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Popular school downgraded after Ofsted inspection
ONE of Bicester’s most popular schools has been downgraded from outstanding to good.
After an inspection under Ofsted’s new framework, King’s Meadow Primary School, in Shakespeare Lane, missed out on the top accolade it had won in March 2008.
The school, which has 383 pupils, received high praise for “inspirational” teaching and an “exhilarating” learning environment in its Early Years Foundation Stage in an inspection in mid-March.
But inspector Liz Kounnou said: “It is not outstanding because some elements of teaching are not fully effective in promoting rapid progress for pupils.”
Last night headteacher Tony Instone and chairman of governors Simon Robins were unavailable for comment.
Community governor Lars Lis, who took up post six months ago, said the result was due to the new inspection guidelines, introduced by Ofsted in January, that have greater emphasis on promoting improvement.
He said: “When you compare it to the results of schools across Oxfordshire it was a great result.
“Ofsted have changed the framework so everybody, but everybody, has got marked down. The ‘good’ result is a very good result and something to be proud of.”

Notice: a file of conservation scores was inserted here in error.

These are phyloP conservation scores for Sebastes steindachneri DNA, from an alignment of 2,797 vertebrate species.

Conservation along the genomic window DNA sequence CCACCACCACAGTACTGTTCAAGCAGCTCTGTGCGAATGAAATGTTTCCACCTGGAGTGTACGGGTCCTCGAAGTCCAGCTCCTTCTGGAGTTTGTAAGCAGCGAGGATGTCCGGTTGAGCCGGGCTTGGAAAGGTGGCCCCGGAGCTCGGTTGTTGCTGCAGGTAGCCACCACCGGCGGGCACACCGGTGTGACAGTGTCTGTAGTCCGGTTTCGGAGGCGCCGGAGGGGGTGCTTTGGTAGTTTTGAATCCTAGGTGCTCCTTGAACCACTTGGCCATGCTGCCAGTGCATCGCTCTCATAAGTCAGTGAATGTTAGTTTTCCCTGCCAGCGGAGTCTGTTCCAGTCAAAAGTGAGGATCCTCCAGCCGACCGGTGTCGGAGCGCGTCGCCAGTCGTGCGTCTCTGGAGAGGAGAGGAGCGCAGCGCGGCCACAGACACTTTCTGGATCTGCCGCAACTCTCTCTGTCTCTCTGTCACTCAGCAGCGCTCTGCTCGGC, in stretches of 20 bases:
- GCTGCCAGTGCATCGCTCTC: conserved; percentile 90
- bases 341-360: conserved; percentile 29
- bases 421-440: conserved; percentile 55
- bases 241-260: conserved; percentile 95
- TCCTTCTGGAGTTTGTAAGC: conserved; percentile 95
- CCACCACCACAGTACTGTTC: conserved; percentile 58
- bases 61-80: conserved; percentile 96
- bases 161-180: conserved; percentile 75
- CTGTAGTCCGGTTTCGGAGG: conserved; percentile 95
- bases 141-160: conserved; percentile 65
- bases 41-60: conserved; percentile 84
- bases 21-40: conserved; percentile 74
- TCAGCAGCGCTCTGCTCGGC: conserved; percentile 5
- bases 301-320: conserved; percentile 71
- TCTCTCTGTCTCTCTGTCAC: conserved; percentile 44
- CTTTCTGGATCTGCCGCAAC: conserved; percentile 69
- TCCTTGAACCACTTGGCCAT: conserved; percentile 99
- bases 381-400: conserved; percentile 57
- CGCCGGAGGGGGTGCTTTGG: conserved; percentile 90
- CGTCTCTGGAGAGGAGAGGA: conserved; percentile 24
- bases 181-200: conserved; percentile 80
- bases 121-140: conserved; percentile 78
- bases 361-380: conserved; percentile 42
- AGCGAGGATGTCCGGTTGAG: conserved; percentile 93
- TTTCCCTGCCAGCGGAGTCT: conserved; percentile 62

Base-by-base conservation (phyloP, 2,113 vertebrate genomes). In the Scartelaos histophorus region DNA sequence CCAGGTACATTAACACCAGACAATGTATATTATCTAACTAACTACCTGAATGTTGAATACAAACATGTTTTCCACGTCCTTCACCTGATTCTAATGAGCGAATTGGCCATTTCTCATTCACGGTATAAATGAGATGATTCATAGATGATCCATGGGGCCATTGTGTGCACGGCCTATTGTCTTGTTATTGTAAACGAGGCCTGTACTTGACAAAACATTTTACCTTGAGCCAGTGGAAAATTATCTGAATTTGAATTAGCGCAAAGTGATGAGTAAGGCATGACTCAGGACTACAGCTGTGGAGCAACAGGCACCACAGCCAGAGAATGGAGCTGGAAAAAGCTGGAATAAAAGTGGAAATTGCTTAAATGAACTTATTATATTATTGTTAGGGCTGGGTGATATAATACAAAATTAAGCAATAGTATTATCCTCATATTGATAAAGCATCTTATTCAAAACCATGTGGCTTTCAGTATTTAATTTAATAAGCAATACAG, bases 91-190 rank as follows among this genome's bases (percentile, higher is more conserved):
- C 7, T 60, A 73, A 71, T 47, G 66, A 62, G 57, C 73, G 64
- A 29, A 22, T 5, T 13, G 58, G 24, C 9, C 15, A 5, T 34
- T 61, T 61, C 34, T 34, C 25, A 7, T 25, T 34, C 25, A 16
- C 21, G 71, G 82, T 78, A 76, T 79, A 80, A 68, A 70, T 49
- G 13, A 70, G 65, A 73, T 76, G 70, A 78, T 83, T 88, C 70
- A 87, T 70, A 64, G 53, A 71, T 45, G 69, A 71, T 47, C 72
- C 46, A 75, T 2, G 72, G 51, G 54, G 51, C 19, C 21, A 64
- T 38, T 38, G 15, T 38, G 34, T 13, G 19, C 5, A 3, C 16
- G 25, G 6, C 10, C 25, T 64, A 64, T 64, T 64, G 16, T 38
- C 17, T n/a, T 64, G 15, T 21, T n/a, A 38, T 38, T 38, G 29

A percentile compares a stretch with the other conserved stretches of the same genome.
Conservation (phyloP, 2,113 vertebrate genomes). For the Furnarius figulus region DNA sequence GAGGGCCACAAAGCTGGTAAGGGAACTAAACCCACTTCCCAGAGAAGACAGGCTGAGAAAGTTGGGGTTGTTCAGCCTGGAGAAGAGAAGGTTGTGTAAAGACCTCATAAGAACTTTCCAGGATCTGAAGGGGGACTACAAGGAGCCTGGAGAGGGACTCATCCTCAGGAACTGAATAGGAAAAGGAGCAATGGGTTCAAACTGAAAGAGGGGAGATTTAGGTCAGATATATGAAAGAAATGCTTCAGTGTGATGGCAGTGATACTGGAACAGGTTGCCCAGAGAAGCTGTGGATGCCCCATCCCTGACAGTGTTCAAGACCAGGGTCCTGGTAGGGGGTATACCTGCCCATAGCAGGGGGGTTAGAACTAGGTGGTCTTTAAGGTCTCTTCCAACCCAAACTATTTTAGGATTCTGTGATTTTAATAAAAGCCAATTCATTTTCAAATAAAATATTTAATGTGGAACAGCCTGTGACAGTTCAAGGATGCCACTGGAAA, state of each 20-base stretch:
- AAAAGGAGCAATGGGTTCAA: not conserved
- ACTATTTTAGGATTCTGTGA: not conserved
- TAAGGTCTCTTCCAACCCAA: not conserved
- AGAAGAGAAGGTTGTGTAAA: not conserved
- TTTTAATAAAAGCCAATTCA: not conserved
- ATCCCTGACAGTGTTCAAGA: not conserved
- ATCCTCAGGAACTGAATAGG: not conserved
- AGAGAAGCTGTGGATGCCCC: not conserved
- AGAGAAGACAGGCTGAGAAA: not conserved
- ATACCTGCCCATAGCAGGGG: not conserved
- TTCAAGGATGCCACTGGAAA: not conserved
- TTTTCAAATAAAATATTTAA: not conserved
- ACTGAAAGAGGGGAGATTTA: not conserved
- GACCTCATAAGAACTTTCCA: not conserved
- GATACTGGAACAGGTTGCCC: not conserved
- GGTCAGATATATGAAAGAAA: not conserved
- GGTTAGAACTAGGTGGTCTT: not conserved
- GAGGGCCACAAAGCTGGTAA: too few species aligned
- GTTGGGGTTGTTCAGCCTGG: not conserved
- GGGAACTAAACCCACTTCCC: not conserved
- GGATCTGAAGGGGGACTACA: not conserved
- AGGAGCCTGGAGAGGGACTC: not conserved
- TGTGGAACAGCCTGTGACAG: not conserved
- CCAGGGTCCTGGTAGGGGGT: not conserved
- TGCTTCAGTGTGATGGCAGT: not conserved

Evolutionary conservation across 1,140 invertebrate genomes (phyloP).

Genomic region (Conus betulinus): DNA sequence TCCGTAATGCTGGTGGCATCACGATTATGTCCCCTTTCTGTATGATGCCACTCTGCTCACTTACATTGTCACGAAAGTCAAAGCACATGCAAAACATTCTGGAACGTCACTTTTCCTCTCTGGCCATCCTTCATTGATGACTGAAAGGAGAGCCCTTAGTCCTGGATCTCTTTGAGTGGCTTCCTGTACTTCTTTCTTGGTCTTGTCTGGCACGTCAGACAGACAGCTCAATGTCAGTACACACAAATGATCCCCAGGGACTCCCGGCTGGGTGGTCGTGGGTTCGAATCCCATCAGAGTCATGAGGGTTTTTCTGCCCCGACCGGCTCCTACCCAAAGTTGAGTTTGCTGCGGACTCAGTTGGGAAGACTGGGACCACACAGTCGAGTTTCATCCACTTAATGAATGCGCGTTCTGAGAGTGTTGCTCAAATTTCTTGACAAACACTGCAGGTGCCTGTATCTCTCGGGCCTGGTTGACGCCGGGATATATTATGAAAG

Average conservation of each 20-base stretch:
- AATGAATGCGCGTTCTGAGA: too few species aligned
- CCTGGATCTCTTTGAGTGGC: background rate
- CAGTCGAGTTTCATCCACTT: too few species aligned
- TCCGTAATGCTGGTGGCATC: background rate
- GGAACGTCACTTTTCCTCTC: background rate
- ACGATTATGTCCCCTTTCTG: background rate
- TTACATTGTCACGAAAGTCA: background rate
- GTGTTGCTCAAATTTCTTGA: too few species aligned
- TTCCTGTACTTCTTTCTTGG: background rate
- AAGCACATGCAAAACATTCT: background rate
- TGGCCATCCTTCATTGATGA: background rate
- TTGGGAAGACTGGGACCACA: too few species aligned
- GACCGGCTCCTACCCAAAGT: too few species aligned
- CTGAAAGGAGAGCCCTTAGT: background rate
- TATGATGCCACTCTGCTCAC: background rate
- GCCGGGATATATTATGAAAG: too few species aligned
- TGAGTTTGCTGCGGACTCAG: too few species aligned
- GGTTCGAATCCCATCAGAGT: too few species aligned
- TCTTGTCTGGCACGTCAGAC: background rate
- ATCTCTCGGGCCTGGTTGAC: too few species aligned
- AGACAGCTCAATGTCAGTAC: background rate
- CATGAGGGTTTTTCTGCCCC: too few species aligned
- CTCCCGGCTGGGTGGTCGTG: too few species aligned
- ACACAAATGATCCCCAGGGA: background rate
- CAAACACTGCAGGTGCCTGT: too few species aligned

Ms Kounnou said achievement at both Key Stage 1 and 2 was improving, with most pupils making good or better progress.
She said: “School leaders have acted promptly to tackle a dip in achievement that occurred last year.
“Throughout the school almost all groups of pupils, including those learning English as an additional language, build on their prior attainment at a good rate from year to year.”
But she said quality of marking was inconsistent, with some failures to provide specific advice.
She praised a pattern of good behaviour in the pupils that meant many children were uncomfortable when others acted up.
School leaders were described as working diligently to make improvements, and two innovations were praised.
The introduction of meetings with teachers to discuss the progress of pupils in each class was described as having a marked impact on raising standards.
And interviews with samples of children from each class, where youngsters discussed their work, also gave leaders a “very good overview” of what was working well and where improvements needed to be made.
The school was told it could improve by structuring lessons in a way that all pupils could reach the next stage.
Melinda Tilley, Oxfordshire County Council cabinet member for education, said: “I think the new framework will give fewer and fewer schools an outstanding rating.”